One of my original goals with Mobility was to support this type of innovative format alongside other strategies like the table-based one described in the last section. This, indeed, is Mobility’s killer feature: just like how you can swap MySQL for PostgreSQL as your database and keep your ActiveRecord code mostly unchanged, Mobility allows you to swap storage backends while retaining the same interface for accessing and querying translations.

The first implementation of JSON in Mobility was a backend called Jsonb. Using this backend looks like this:

class Post < ApplicationRecord
  extend Mobility
  translates :title, backend: :jsonb

Given that you have a title column of jsonb type, Mobility will allow you to call a virtual attribute named title and (if we’re in the English locale) will return to you the value on the en key of the JSON hash.

post = Post.create(title: "JSONify your Ruby Translations")
#=> "JSONify your Ruby Translations"
Mobility.with_locale(:ja) { post.title = "Rubyの翻訳をJSON化しよう" }
post = Post.first
#=> {"en"=>"JSONify your Ruby Translations", "ja"=>"Rubyの翻訳をJSON化しよう"}

It will also allow you to query on this attribute just like it was a table column (via a scope named i18n):

Post.i18n.where(title: "JSONify your Ruby Translations").to_sql
#=> SELECT "posts".* FROM "posts" WHERE (("posts"."title" -> 'en') = "JSONify your Ruby Translations")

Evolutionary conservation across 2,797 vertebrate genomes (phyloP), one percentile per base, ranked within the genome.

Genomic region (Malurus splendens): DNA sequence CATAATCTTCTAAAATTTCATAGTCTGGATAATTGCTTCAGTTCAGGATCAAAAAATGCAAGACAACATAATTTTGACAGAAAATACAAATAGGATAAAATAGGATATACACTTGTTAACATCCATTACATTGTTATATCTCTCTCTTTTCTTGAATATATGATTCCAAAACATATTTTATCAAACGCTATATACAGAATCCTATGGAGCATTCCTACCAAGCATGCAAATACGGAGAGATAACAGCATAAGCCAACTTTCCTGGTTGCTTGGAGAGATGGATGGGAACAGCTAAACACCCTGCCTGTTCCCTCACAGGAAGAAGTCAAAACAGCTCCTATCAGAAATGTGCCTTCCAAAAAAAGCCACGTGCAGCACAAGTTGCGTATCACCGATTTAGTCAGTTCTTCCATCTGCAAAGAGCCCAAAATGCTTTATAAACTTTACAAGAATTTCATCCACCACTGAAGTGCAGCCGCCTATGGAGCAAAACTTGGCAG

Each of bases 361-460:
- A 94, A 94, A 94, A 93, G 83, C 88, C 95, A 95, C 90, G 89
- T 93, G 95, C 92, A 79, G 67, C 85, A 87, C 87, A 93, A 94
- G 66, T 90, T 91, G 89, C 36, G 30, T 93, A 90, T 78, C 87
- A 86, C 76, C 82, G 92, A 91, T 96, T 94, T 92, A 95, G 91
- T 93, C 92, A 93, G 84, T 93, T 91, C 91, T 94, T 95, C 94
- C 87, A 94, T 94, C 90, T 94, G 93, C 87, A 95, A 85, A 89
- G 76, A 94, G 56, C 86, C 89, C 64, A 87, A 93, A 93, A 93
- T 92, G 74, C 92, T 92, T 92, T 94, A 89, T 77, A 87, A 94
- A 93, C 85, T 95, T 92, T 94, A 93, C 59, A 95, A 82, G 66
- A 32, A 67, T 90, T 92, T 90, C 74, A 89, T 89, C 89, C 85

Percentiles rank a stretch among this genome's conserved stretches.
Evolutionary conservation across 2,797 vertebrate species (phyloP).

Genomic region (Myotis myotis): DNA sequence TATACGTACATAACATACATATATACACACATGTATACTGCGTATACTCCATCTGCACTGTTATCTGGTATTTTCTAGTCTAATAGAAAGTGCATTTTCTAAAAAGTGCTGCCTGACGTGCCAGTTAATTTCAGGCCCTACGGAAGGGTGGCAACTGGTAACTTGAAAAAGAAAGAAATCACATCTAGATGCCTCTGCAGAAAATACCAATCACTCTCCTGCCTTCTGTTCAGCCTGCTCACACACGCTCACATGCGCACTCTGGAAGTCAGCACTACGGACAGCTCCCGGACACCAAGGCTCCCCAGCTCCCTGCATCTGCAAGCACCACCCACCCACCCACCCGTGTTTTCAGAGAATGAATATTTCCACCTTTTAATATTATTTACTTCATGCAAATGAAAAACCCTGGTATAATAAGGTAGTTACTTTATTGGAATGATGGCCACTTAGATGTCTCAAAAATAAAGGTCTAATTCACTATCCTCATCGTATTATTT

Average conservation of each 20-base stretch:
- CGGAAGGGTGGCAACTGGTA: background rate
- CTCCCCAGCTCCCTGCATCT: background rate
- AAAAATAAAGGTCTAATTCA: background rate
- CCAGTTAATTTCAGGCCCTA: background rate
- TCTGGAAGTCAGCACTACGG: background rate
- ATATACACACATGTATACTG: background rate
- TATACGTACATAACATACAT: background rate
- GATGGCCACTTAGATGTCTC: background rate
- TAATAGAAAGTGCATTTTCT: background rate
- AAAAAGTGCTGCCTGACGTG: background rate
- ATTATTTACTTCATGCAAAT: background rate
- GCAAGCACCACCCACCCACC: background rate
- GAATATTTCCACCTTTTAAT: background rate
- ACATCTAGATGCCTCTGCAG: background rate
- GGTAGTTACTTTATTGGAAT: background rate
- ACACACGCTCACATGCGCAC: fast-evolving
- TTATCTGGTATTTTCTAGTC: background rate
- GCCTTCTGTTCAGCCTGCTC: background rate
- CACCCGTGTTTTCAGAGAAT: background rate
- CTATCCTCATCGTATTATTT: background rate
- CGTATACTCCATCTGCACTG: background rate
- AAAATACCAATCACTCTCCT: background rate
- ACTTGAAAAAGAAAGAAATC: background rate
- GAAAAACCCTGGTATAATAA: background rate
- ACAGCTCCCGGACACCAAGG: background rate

So Mobility is mapping the query on title to a query format specific to jsonb, using the -> operator.2

Mobility actually does some more subtle things here. If you pass an array as the query value, for example, Mobility will treat this as a set of values to match, just like you would with a normal table column. So the query:

Post.i18n.find_by(title: ["foo", "bar"])

would generate the SQL:

SELECT "posts".* FROM "posts"
  WHERE (("posts"."title" -> 'en') = '"foo"' OR
         ("posts"."title" -> 'en') = '"bar"')

With the Table backend mentioned earlier, the same code would generate a very different query:

SELECT "posts".* FROM "posts"
  INNER JOIN "post_translations" ON "post_translations"."post_id" = "posts"."id"
  AND "post_translations"."locale" = 'en'
  WHERE "post_translations"."content" IN ('foo', 'bar')

Whereas the Jsonb backend uses OR, the Table backend uses IN to match translations that have a column value in ('foo', 'bar'). As a Mobility user you don’t need to really worry about these details; just write your ActiveRecord (or Sequel) code as you would for an untranslated attribute and the query should “just work”TM.

Keeping ‘em together

One of the nice things about supporting many storage strategies in a single gem is that common implementation patterns can be leveraged to re-use code and minimize duplication. While there are gems offering Hstore-based model translation and gems offering JSON-based model translation, the implementation for each one is different in arbitrary ways (translates/translatable etc). Rather than re-invent the wheel, Mobility uses shared modules for accessing and querying PostgreSQL data types to eliminate duplication.